These five postures come up time and time again in my classes because I’m shamelessly enthusiastic about them.
Urdhva Dhanurasana — It Soothes Me
Yep, that’s right, I find Urdhva Dhanurasana deeply soothing. Yes, I’m aware that everyone and their cousin goes on and on about how uplifting and energizing backbends are. But, honestly, my experience is the opposite. A nice, strong Urdhva Dhanurasana (or 2, 3, 4, 5, or 6) actually cuts through whatever narrative my mind is engaged with, focuses my attention, and burns off whatever anxiety I may be experiencing. Urdhva Dhanurasana is never easy for me, but it’s always settling.
Paschimottanasana — It Humbles Me
Paschimottanasana bums me out. I’m always prattling on about integrity of movement being more important than range of movement. Even though I firmly believe this, the first thought that runs through my head when I practice Paschimottanasana is, “Ugh. Is this really as far as I can go today?” This pose continues to reveal how judgmental I can be toward myself and provides me with the opportunity to let go.
Pigeon Pose — It Grounds Me
The bittersweet release of Pigeon is undeniable. While the big, tension-busting stretch in the outer hips steals the show, the posture has another component that helps produce a grounding effect: The vast majority of your body is laying on the floor when you do the posture. Sure, it’s intense for many, but the intensity is always local. The majority of the body has the opportunity to drop, release, and let go into the floor.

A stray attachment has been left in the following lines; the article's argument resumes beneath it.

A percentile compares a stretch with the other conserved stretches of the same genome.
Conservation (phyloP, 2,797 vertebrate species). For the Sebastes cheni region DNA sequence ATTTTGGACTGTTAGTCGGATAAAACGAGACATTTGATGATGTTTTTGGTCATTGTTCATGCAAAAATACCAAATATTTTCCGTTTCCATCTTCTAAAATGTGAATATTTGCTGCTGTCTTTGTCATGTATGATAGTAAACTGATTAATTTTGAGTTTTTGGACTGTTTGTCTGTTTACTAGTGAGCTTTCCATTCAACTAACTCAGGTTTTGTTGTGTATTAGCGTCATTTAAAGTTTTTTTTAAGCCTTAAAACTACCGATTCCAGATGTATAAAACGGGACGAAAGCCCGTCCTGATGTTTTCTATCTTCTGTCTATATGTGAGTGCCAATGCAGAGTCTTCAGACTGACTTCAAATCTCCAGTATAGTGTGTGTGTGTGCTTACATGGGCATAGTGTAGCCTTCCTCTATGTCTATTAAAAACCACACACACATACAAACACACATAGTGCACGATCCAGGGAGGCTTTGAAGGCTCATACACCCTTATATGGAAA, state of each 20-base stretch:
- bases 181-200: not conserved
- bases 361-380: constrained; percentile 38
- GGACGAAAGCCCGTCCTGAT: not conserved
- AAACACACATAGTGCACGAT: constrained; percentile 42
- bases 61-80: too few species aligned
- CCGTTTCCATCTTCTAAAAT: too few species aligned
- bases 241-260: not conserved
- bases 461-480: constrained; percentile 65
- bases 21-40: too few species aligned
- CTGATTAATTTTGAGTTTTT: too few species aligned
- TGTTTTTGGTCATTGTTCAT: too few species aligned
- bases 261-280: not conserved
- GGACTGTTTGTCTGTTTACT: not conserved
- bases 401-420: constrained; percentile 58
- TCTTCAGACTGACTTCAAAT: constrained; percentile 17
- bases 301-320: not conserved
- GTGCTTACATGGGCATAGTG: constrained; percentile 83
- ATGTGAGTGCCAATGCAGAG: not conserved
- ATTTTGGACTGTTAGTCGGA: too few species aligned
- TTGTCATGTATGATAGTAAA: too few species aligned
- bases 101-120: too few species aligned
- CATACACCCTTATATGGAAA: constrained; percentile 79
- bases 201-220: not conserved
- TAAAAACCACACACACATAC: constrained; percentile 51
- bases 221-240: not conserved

Handstand — It Balances Me
There’s a saying in England that black tea wakes you up if you’re tired and quiets you if you’re unsettled. My experience of Handstand is the exact same. If I need an uplifting boost of energy, practicing Handstand does the trick. If, on the other hand, I’m overstimulated, a minute or two in Handstand grounds my energy and rebalances my mood.
Parivrtta Janu Sirsasana – It Unwinds Me
Oh, the poor side body. It can be challenging to access and rarely gets treated to elongation in day-to-day life. Even in asana practice the side-body rarely gets the TLC that the hips, shoulders, core and spine receive. Thankfully, Parivrtta Janu sirsasana digs deeply into the side-body and wrings out tension. When I do this pose I literally have to will myself to get out of it. I want to stay there, nestle in, and take a nap.
I’d love to hear from you. What postures are keeping you calm, grounded, and sane these days?
By Jason Crandell
Jason Crandell and Andrea Ferretti are a husband and wife team who have been teaching, writing about, and living their yoga for nearly two decades. Andrea is the former executive editor of Yoga Journal and is now creative director for Jason Crandell Yoga Method. Jason is an internationally recognized teacher known for his precise, empowering, down-to-earth approach to vinyasa yoga. They live together in San Francisco with their full-time boss, Sofia-Rose Crandell, age 3. To read their blog or to learn more about Jason's upcoming teacher trainings, please visit their web site www.jasonyoga.com
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